The current MLB champion becomes the first team to offer its fans an immersive digital experience.
The Major League Baseball season has finally begun and the Atlanta Braves have something to brag about besides the title they won last year by defeating the Houston Astros. It is a replica of their stadium that already exists in the metaverse.
The digital version of Truist Park , which has not yet been released, will allow fans to visit a realistic environment created in the image and likeness of the real stadium complete with a digital version of The Battery Atlanta mall. Once inside the stadium, users will be able to create their own avatars, explore the Atlanta Braves clubhouse, mingle with other fans, play mini-games and win prizes. Additionally, the baseball team will gradually introduce NFTs and digital merchandise in an attempt to reach out to the next generation of baseball fans.
The entire experience is powered by Epic Games , the creator of Fortnite, and their platform called the Unreal Engine .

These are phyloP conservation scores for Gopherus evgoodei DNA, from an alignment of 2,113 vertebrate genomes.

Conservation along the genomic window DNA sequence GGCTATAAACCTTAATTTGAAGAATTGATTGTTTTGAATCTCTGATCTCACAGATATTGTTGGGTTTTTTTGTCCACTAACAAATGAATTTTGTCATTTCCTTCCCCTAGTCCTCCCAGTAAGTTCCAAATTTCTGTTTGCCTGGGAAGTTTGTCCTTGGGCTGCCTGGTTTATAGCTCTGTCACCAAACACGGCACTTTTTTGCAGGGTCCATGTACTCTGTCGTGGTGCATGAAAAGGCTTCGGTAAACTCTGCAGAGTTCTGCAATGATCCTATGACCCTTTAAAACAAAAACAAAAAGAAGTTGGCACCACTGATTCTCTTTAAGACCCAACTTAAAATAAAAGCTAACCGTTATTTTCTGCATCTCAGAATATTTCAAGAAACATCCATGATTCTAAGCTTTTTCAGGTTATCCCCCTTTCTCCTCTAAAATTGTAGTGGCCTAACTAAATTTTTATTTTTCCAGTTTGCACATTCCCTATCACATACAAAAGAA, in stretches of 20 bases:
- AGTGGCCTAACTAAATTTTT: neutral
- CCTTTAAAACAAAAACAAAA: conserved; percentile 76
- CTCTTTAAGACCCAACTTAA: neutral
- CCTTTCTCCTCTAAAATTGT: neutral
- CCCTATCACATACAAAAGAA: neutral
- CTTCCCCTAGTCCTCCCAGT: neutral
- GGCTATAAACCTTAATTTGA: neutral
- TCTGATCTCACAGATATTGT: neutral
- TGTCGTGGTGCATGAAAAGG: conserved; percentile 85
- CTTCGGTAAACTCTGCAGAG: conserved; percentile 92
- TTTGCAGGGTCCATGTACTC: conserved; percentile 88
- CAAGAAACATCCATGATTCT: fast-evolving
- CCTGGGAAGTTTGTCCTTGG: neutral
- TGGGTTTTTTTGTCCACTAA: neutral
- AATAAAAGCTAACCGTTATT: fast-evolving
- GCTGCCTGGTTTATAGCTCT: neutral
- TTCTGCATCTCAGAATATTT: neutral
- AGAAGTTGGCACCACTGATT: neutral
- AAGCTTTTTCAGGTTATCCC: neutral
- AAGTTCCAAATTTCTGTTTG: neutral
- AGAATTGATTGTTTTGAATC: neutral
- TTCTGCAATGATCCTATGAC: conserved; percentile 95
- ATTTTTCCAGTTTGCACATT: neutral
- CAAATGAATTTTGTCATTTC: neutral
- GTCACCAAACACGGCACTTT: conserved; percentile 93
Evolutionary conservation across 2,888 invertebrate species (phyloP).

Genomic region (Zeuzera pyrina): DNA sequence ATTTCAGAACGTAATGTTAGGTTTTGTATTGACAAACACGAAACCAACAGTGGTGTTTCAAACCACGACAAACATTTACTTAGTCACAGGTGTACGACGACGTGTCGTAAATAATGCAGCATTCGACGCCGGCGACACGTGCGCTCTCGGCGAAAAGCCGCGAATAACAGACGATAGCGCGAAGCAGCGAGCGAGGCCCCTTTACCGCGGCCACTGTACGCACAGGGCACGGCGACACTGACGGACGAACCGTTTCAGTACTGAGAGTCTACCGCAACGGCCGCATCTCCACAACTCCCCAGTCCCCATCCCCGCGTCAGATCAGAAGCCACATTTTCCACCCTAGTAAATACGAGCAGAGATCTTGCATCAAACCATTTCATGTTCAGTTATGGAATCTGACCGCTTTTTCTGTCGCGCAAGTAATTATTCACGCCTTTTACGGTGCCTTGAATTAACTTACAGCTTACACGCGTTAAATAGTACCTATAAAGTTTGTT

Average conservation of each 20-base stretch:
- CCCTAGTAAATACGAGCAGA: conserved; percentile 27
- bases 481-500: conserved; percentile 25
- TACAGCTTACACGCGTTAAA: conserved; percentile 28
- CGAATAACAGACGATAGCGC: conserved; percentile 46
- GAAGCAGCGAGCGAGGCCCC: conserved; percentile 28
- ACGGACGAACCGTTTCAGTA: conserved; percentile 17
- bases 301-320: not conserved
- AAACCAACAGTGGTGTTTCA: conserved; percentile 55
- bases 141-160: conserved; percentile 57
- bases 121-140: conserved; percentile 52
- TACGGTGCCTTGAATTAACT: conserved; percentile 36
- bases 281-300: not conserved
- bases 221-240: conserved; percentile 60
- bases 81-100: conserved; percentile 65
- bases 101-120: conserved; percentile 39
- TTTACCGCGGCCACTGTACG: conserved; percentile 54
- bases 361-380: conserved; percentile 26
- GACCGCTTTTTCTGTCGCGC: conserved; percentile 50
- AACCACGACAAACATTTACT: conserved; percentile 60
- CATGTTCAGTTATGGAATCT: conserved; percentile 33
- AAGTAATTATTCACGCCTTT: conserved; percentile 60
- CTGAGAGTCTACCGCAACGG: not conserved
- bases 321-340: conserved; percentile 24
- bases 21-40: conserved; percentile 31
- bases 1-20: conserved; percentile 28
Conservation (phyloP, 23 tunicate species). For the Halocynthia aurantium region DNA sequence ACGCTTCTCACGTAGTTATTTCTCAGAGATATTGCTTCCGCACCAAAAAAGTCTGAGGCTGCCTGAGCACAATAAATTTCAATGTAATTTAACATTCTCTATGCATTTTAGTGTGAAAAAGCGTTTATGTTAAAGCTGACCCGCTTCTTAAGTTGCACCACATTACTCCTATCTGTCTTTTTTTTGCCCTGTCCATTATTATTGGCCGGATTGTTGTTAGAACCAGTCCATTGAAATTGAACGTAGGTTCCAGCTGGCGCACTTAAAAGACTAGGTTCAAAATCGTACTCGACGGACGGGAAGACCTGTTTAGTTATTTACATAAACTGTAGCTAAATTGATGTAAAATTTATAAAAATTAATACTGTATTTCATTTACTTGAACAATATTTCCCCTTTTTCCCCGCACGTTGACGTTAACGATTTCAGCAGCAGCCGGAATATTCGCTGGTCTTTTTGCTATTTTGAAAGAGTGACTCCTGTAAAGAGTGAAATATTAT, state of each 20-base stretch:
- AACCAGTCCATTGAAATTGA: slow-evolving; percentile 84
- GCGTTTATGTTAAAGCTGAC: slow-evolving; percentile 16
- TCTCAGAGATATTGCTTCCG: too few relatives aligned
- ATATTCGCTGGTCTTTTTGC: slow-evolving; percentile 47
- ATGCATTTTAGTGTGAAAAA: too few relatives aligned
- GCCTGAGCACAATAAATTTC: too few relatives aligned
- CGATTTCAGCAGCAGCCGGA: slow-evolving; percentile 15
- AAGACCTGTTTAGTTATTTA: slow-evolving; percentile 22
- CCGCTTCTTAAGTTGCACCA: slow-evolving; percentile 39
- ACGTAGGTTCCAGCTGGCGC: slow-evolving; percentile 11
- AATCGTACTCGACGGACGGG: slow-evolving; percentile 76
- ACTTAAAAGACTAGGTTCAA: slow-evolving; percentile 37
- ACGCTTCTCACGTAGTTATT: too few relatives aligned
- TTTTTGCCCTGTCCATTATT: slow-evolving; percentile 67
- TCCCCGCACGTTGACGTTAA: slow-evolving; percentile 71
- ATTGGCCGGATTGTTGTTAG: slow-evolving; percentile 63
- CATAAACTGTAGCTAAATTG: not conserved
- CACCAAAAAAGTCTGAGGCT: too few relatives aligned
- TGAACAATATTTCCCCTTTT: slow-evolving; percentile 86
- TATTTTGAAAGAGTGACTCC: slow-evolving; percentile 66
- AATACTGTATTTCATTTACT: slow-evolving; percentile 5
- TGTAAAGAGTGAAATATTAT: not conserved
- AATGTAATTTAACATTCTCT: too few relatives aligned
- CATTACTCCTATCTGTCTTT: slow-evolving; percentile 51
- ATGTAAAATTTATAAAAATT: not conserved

Introducing the virtual stadium, Derek Schiller , team president, explained, “It’s exciting to create a new way for fans to connect with our team and their favorite ballpark. The digital version of Truist Park will offer unlimited opportunities to create unique interactions with fans in the metaverse and we are proud to be the first team to offer this immersive experience. We look forward to building improvements along the way that will continue to showcase the innovation of the Braves brand in the digital world.”
The baseball team has explained that the digital stadium will be available from April, although there is still no clear date. On this page you can register to receive more information about its opening.
With this action, the Atlanta Braves join other sports leagues that are exploring the possibilities in the metaverse: from the NFL and its virtual store on Roblox to the BIG3 basketball league and the possibility that fans acquire a part of the teams for average of profit-laden NFT’s. It wouldn’t surprise anyone if other MLB teams soon followed suit.